10.1 Treatment outcome definitions

In November 2020, WHO/GTB convened an online consultation and released new definitions of TB treatment outcomes, which were the same for DS-TB and DR-TB (150, 151).

The principles guiding the update of the definitions were:

  • applicability to treatment regimens of different duration;
  • a lessening of the traditional division between the intensive and continuation phases;
  • identification of appropriate criteria for bacteriological conversion (or reversion) in relation to the definitions of “treatment failed”, “cured” and “treatment completed” that are grounded in knowledge from microbiology;
  • consideration of the use of appropriate diagnostics for treatment monitoring;
  • setting of clear parameters for defining treatment failure, based on reliable evidence of nonresponse or other reasons that lead to a decision to change or stop treatment; and
  • aiming for practical clinical and programmatic monitoring, and feasible implementation.

A new optional definition, “sustained treatment success”, was also proposed for use in operational research only. Post-treatment follow-up may be useful, when or if it is feasible (e.g. for patients suffering from post-treatment sequelae) (152).

The new treatment outcome definitions are summarized in Table 10.1.

The 2020 treatment outcome definitions allow all patients with either DS-TB or DR-TB to have a treatment outcome assigned when completing treatment (cure or treatment success) or when unfavourable events occur (e.g. loss to follow-up, failure or death).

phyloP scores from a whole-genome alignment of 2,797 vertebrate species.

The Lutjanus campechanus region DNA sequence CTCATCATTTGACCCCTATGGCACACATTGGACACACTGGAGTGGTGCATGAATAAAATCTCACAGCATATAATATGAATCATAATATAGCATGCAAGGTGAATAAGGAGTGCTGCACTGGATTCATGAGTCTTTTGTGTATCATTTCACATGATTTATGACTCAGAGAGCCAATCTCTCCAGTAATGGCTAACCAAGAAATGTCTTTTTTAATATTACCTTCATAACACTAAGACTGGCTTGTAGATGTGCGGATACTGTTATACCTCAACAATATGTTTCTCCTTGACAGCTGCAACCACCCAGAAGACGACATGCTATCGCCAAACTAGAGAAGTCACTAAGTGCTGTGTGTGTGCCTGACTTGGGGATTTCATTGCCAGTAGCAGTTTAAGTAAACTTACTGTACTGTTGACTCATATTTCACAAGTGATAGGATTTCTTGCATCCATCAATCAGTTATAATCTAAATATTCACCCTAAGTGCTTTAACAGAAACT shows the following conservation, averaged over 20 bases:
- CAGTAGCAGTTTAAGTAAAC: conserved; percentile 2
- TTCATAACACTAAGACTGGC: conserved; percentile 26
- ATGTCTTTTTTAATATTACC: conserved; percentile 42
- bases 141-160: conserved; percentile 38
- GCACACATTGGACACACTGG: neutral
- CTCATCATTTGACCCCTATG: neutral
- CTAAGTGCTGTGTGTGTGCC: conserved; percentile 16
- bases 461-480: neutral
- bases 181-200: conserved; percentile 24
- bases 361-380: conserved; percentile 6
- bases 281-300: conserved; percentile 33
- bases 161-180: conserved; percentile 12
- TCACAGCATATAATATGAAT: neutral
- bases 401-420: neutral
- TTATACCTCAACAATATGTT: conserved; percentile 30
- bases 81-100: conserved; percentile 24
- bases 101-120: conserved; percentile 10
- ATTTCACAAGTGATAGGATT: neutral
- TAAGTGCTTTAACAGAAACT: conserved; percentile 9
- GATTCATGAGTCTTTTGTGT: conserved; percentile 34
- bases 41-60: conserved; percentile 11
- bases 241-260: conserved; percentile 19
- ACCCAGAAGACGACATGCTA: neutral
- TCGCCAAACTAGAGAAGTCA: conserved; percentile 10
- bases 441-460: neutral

Although the definitions of treatment outcomes have been harmonized, minor differences remain between those for DS-TB and DR-TB (e.g. treatment monitoring by sputum culture for DR-TB and by sputum smear microscopy for DS-TB).


Despite some distinct treatment phases remaining in current regimens, the overall trend is towards monophasic regimens. Thus, it is best to avoid linking definitions to treatment phases; hence, the time thresholds for declaring cure or treatment failure have been revised.

Although the role of new bacteriological tests was considered, treatment monitoring will continue to rely on the available tools (i.e. sputum culture for DR-TB and sputum microscopy for DS-TB), despite their limitations.

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